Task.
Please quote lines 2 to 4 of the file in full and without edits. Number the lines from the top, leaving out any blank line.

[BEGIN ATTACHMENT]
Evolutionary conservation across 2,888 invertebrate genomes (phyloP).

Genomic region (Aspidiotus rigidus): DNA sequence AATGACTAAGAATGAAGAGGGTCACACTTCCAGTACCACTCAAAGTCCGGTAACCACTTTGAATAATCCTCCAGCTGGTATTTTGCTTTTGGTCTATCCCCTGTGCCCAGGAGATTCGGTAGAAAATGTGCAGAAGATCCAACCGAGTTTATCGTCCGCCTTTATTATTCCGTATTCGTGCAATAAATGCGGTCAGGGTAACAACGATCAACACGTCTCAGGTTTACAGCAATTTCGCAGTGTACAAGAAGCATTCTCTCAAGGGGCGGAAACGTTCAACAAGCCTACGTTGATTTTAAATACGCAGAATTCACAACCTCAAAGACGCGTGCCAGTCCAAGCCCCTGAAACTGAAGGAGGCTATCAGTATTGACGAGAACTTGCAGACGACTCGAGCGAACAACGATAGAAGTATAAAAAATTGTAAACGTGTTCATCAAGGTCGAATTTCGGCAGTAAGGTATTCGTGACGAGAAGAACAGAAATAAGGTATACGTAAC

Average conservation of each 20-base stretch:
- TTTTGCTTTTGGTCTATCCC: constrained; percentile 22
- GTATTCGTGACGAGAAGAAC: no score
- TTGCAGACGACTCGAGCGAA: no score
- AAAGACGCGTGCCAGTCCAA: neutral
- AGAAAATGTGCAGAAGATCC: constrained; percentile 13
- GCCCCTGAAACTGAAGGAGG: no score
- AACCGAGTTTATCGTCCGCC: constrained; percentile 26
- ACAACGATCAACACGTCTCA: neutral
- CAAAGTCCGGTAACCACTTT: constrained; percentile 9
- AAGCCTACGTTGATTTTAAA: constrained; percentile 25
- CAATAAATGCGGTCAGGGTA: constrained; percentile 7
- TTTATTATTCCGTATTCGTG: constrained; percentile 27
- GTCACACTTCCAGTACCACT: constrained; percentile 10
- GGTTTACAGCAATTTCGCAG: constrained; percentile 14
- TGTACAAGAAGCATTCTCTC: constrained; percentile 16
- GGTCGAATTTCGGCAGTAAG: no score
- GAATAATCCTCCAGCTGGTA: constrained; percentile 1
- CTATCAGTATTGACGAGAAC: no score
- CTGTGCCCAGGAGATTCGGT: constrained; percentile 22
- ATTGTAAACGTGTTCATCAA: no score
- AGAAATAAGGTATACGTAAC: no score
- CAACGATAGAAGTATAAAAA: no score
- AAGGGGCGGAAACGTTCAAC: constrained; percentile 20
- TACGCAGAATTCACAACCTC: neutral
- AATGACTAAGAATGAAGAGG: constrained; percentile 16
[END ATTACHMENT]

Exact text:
Genomic region (Aspidiotus rigidus): DNA sequence AATGACTAAGAATGAAGAGGGTCACACTTCCAGTACCACTCAAAGTCCGGTAACCACTTTGAATAATCCTCCAGCTGGTATTTTGCTTTTGGTCTATCCCCTGTGCCCAGGAGATTCGGTAGAAAATGTGCAGAAGATCCAACCGAGTTTATCGTCCGCCTTTATTATTCCGTATTCGTGCAATAAATGCGGTCAGGGTAACAACGATCAACACGTCTCAGGTTTACAGCAATTTCGCAGTGTACAAGAAGCATTCTCTCAAGGGGCGGAAACGTTCAACAAGCCTACGTTGATTTTAAATACGCAGAATTCACAACCTCAAAGACGCGTGCCAGTCCAAGCCCCTGAAACTGAAGGAGGCTATCAGTATTGACGAGAACTTGCAGACGACTCGAGCGAACAACGATAGAAGTATAAAAAATTGTAAACGTGTTCATCAAGGTCGAATTTCGGCAGTAAGGTATTCGTGACGAGAAGAACAGAAATAAGGTATACGTAAC

Average conservation of each 20-base stretch:
- TTTTGCTTTTGGTCTATCCC: constrained; percentile 22